A quarter century ago, Americans were rattled by a surge of money coming from an Asian upstart, Japan. It seemed that Japanese firms were everywhere, buying everything, from cherished landmarks like Rockefeller Center to prized corporate assets such as Columbia Pictures. Was anything safe or sacred before an avalanche of Japanese cash?
Today, the U.S. is potentially facing yet another onslaught from Asia, this time from another economic rival, China. Just like Japan in the 1980s, China today is translating its expanding wealth into global economic clout. China last year overtook the U.S. as the world’s biggest trading nation. And increasingly, like the Japanese, Chinese firms are morphing themselves form manufacturers and exporters into major global investors. According to data from the American Enterprise Institute and Heritage Foundation, Chinese outward investment reached $85 billion in 2013, a dramatic increase from a mere $10 billion in 2005. The U.S. has been the No.1 destination, luring more than $14 billion of investment last year alone.
That trend is likely to continue. The Chinese government is becoming more and more supportive of Chinese overseas investment. One goal of a renewed effort to reform the economy, launched by newly installed President Xi Jinping last year, is to liberalize financial flows and encourage Chinese companies to invest more outside of China. Deals done by Chinese firms are steadily rising in profile and size. Last year, China’s Shuanghui agreed to purchase American pork giant Smithfield Foods for $4.7 billion, the biggest Chinese acquisition of a U.S. company yet. Right now, Chinese automaker Dongfeng is currently looking to grab a significant stake in struggling French carmaker Peugeot.
Not all Chinese money has been so welcome, however. Much like Japanese investment decades ago, Chinese incursions are sparking jitters. Concerns about cybersecurity in Washington have stymied attempts by mysterious Chinese telecom equipment maker Huawei to buy U.S. assets. Another worry is that investment from highly subsidized Chinese state-owned enterprises will expand the influence of China’s government or skew market competition. According to the AEI-Heritage data, SOEs account for 68% of all investment in the U.S. (Outside of the US, their share is much larger, at roughly 94%.) Even the innocuous-sounding Smithfield deal faced criticism in Congress, with lawmakers questioning if Chinese ownership could damage American economic interests or taint the food supply.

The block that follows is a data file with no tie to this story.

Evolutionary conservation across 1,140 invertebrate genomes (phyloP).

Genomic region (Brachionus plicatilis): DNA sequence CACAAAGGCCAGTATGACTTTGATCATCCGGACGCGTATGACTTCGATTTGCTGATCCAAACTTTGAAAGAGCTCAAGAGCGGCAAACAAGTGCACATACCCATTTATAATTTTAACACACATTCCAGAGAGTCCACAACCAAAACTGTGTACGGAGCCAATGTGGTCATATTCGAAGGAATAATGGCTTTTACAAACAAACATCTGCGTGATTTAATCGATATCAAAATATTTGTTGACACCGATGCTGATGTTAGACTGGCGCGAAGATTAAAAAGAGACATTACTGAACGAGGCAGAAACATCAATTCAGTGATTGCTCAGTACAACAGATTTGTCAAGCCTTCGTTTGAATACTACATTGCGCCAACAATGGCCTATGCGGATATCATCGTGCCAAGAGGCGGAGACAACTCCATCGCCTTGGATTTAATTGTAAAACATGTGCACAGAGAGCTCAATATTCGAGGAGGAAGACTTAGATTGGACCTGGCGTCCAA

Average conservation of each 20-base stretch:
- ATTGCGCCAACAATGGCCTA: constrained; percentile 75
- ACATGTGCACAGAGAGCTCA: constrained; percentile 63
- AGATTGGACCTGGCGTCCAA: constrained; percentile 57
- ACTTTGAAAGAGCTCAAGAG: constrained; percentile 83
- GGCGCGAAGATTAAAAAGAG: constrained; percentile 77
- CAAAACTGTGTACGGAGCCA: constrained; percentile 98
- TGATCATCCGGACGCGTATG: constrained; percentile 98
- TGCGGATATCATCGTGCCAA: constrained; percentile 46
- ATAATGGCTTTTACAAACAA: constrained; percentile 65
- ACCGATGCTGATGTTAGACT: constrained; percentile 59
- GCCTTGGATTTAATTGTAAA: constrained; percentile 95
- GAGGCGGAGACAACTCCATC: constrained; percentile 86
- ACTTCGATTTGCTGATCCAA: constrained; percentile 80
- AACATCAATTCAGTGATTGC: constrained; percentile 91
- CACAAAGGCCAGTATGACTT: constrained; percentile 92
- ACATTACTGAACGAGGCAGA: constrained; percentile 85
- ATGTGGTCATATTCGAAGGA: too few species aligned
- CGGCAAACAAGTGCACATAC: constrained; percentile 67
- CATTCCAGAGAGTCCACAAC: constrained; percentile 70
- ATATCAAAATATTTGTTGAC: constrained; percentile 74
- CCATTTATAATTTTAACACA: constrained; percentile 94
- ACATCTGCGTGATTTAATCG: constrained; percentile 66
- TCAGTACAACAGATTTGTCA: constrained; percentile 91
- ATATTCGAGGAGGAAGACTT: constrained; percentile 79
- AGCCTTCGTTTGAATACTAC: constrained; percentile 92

Perhaps certain Chinese deals should be examined with a discerning eye, especially on national security grounds. But overall, greater Chinese investment could boost growth and jobs in the U.S. and around the world. Once-feared Japanese investment has become a major source of employment in the U.S. According to the Japan Automobile Manufacturers Association, Japan’s carmakers and their dealer networks employ more than 400,000 people in the U.S. That’s why investment from Japan no longer upsets anyone in America. Japan’s Suntory announced on Monday it will buy U.S. bourbon distiller Beam in a $16 billion deal. Soon Chinese investors will probably seem every bit as ordinary.